The Florida House has unveiled plans to overhaul the state’s Medicaid program. The proposal includes new premiums and work requirements. But longtime observers say the program is stingy as-is, and they’re questioning whether the House plan is even feasible.
Florida spends a third of its $82 billion budget on Medicaid. It’s now the largest share of the state’s spending. But most of that spend isn’t coming straight out of state coffers. The federal government kicks in about 80 percent of the funding. There are more than four million people who use the low-income healthcare program. And Georgetown University Professor Joan Alker is blunt with her assessment of the proposed changes.
“This bill…is one of the worst pieces of legislation I’ve seen in a long time," she says.
She’s worried children, which make up the majority of Medicaid enrollees will begin to lose coverage under a plan by the Florida House's health and human services committee. At issue: plans to impose work requirements, and charge premiums.
And Democratic Representative Lori Berman has a question about that.
“We already have pretty low eligibility levels in Medicaid. So who exactly will the new work requirements apply to?” She asks.
Sixty percent of Florida’s Medicaid recipients are children. The state also covers seniors who have exhausted their retirement funds, people with certain disabilities, and pregnant women.
“It would apply to working parents which obviously our eligibility for working families, we estimate to be maybe a few thousand. There aren’t a lot covered under our traditional safety net," says Committee Chairman Republican Rep. Travis Cummings.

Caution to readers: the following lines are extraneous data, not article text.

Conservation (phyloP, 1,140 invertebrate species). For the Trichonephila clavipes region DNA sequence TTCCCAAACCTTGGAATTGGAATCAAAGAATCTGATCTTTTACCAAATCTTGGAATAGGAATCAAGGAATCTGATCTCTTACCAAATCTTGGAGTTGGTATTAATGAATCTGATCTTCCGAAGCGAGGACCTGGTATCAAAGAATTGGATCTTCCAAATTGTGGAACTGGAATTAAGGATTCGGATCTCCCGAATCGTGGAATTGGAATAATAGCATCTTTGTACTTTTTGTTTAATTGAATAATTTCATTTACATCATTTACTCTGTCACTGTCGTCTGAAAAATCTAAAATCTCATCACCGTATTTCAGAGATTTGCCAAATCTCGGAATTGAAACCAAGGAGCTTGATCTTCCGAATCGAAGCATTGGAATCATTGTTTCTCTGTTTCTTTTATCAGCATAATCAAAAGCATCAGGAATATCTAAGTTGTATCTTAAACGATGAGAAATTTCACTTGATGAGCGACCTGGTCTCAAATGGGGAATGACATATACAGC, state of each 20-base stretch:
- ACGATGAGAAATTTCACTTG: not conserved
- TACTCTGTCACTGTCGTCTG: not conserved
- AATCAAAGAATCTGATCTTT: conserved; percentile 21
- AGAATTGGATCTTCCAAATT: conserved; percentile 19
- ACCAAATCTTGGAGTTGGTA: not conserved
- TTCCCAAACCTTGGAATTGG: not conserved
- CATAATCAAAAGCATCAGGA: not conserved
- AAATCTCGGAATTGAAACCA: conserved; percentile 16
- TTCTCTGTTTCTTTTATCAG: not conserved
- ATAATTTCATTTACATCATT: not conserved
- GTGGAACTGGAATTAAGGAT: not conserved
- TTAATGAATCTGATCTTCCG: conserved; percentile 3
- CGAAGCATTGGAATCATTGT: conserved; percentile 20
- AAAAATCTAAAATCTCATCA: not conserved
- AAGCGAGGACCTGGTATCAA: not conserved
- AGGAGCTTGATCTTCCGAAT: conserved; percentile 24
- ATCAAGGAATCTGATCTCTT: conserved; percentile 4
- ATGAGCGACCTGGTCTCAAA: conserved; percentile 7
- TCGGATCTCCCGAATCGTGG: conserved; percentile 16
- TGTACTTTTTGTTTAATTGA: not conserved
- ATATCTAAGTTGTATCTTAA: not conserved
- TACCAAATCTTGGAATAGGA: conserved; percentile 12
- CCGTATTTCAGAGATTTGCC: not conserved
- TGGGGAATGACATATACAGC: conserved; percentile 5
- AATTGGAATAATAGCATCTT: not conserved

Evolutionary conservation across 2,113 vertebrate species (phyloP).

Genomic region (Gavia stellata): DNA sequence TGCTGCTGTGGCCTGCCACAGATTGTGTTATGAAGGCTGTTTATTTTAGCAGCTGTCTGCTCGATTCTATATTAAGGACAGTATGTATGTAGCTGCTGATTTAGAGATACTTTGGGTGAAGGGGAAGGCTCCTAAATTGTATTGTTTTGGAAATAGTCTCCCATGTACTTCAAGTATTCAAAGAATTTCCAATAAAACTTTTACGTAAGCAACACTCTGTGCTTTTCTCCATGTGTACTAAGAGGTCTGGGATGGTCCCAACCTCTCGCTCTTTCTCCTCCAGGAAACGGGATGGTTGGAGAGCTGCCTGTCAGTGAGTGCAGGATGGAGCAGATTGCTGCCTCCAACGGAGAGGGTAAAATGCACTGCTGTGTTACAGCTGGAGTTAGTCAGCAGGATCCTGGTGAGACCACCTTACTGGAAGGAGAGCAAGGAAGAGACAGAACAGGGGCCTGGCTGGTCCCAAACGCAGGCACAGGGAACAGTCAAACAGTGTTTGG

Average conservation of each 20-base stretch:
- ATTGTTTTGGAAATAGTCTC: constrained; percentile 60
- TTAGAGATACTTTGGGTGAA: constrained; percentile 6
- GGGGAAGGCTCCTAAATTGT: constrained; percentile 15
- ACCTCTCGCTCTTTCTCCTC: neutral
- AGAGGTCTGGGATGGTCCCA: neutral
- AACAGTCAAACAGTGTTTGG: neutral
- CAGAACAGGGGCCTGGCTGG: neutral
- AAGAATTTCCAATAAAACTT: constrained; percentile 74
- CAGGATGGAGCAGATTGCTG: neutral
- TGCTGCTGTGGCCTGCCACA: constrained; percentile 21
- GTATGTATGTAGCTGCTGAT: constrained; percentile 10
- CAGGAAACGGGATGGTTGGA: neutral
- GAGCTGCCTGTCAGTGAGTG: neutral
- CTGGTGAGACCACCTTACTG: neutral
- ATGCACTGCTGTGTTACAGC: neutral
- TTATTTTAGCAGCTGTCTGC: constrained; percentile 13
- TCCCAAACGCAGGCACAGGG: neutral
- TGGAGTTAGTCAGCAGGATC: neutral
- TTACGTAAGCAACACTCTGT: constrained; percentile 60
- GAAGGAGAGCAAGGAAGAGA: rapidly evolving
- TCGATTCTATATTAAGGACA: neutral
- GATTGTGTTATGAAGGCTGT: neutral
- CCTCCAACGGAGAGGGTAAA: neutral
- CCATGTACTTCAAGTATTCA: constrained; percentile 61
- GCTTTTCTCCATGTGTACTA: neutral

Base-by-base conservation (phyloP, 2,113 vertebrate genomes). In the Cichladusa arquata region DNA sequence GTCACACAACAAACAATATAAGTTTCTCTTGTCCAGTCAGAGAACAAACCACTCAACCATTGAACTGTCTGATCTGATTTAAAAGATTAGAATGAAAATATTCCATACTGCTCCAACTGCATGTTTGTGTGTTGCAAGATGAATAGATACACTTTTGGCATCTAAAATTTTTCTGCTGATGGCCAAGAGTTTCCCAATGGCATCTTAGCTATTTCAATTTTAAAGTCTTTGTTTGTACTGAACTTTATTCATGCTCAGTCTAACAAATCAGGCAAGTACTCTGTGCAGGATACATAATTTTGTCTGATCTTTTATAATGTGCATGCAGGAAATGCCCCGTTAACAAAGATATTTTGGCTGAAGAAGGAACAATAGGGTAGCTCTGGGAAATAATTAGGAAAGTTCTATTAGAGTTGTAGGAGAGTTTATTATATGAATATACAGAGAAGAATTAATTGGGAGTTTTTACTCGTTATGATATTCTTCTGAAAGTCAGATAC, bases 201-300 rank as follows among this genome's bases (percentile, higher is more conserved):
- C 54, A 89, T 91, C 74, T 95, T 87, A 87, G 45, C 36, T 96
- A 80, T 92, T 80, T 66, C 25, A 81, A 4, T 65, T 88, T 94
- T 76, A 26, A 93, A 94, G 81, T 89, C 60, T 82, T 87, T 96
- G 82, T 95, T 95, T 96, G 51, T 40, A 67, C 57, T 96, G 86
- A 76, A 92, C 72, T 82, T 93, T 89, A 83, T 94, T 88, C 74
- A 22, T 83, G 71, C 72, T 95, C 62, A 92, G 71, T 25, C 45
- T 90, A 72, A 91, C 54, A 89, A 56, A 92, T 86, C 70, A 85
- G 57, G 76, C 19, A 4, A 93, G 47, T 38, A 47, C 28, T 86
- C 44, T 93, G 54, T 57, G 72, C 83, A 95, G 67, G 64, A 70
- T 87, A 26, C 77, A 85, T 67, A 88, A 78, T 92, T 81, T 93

The measure would also begin charging monthly premiums. $10 a month may not sound like a lot, but Karen Woodall with the Florida Center for fiscal and economic policy argues the people most affected by the provision are seniors, people with disabilities, and children.
“If you’re taking a senior citizen, 50 percent of FPL is $502 a month. And I understand for many paying $10-$5 a month for your healthcare doesn’t seem like too much to ask. But someone living on $502 a month, or a little over $1000 a month for a couple, every little bit matters.”
Georgetown’s Alker agrees, and says the premiums in particular will end up costing the state more money than lawmakers think they might save. That’s backed up in a staff analysis of the bill that Democratic Representative Daisy Baiez reads aloud.
“It says formal enrollees who require Medical care may seek such care in the emergency rooms, and without the ability to pay, may lead to an increase in charity care or uncompensated care by hospitals.”
Emergency rooms are among the most expensive places to get healthcare. And such costs for uninsured patients are born by the state and federal government. But Cummings isn’t worried. He says premium collections are already done in Florida’s Healthy Kids program, and he argues his proposal is no different. Failure to pay would result in a year-long lockout. Cummings admits it’s an arbitrary timeframe. The moves comes after U.S Secretary of Health and Human Services Tom Price announced in March that his agency would grant states more flexibility in their waiver programs. Alker says the federal government has historically resisted work requirements and co-pays, but that may be changing.
"Of course, we have the Trump administration saying ‘we’re open for business, come to us with proposals.' So I think state lawmakers, especially as this moves forward to the Senate, to take a much more careful look at this. It could result children, people with disability, children and seniors losing their vital Medicaid coverage.”
No similar measure has emerged in the Florida Senate.